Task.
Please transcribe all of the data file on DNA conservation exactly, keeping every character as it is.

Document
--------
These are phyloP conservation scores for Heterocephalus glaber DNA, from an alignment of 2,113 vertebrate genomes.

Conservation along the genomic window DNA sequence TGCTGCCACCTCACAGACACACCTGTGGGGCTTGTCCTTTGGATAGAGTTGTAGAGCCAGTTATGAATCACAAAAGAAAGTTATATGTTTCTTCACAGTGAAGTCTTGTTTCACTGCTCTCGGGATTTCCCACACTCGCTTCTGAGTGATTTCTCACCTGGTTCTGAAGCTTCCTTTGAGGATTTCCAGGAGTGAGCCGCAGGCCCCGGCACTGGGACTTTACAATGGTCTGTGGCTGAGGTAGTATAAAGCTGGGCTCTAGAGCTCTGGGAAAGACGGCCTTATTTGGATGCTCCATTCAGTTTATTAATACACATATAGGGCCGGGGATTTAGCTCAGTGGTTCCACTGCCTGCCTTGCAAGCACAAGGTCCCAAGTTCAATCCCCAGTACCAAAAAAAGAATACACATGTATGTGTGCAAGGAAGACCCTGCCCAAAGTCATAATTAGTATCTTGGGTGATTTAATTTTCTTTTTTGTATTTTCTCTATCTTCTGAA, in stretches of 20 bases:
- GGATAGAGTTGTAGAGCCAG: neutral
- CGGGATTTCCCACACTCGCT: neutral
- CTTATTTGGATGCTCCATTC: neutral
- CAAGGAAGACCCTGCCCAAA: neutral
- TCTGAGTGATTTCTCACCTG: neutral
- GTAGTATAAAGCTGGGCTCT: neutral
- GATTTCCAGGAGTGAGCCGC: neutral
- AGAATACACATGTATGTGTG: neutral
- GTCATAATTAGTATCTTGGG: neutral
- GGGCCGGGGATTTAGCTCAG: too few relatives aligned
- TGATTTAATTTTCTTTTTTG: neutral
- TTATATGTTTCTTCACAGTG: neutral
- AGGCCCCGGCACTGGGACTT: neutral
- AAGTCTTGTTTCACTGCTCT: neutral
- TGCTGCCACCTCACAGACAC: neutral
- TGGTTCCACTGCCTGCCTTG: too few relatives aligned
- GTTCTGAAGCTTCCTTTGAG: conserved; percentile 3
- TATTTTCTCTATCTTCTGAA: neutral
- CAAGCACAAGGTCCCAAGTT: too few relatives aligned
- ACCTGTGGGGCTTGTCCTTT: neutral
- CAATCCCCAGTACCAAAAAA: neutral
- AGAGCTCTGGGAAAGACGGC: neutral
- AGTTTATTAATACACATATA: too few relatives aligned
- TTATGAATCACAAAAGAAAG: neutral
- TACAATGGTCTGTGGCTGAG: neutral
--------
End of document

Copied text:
These are phyloP conservation scores for Heterocephalus glaber DNA, from an alignment of 2,113 vertebrate genomes.

Conservation along the genomic window DNA sequence TGCTGCCACCTCACAGACACACCTGTGGGGCTTGTCCTTTGGATAGAGTTGTAGAGCCAGTTATGAATCACAAAAGAAAGTTATATGTTTCTTCACAGTGAAGTCTTGTTTCACTGCTCTCGGGATTTCCCACACTCGCTTCTGAGTGATTTCTCACCTGGTTCTGAAGCTTCCTTTGAGGATTTCCAGGAGTGAGCCGCAGGCCCCGGCACTGGGACTTTACAATGGTCTGTGGCTGAGGTAGTATAAAGCTGGGCTCTAGAGCTCTGGGAAAGACGGCCTTATTTGGATGCTCCATTCAGTTTATTAATACACATATAGGGCCGGGGATTTAGCTCAGTGGTTCCACTGCCTGCCTTGCAAGCACAAGGTCCCAAGTTCAATCCCCAGTACCAAAAAAAGAATACACATGTATGTGTGCAAGGAAGACCCTGCCCAAAGTCATAATTAGTATCTTGGGTGATTTAATTTTCTTTTTTGTATTTTCTCTATCTTCTGAA, in stretches of 20 bases:
- GGATAGAGTTGTAGAGCCAG: neutral
- CGGGATTTCCCACACTCGCT: neutral
- CTTATTTGGATGCTCCATTC: neutral
- CAAGGAAGACCCTGCCCAAA: neutral
- TCTGAGTGATTTCTCACCTG: neutral
- GTAGTATAAAGCTGGGCTCT: neutral
- GATTTCCAGGAGTGAGCCGC: neutral
- AGAATACACATGTATGTGTG: neutral
- GTCATAATTAGTATCTTGGG: neutral
- GGGCCGGGGATTTAGCTCAG: too few relatives aligned
- TGATTTAATTTTCTTTTTTG: neutral
- TTATATGTTTCTTCACAGTG: neutral
- AGGCCCCGGCACTGGGACTT: neutral
- AAGTCTTGTTTCACTGCTCT: neutral
- TGCTGCCACCTCACAGACAC: neutral
- TGGTTCCACTGCCTGCCTTG: too few relatives aligned
- GTTCTGAAGCTTCCTTTGAG: conserved; percentile 3
- TATTTTCTCTATCTTCTGAA: neutral
- CAAGCACAAGGTCCCAAGTT: too few relatives aligned
- ACCTGTGGGGCTTGTCCTTT: neutral
- CAATCCCCAGTACCAAAAAA: neutral
- AGAGCTCTGGGAAAGACGGC: neutral
- AGTTTATTAATACACATATA: too few relatives aligned
- TTATGAATCACAAAAGAAAG: neutral
- TACAATGGTCTGTGGCTGAG: neutral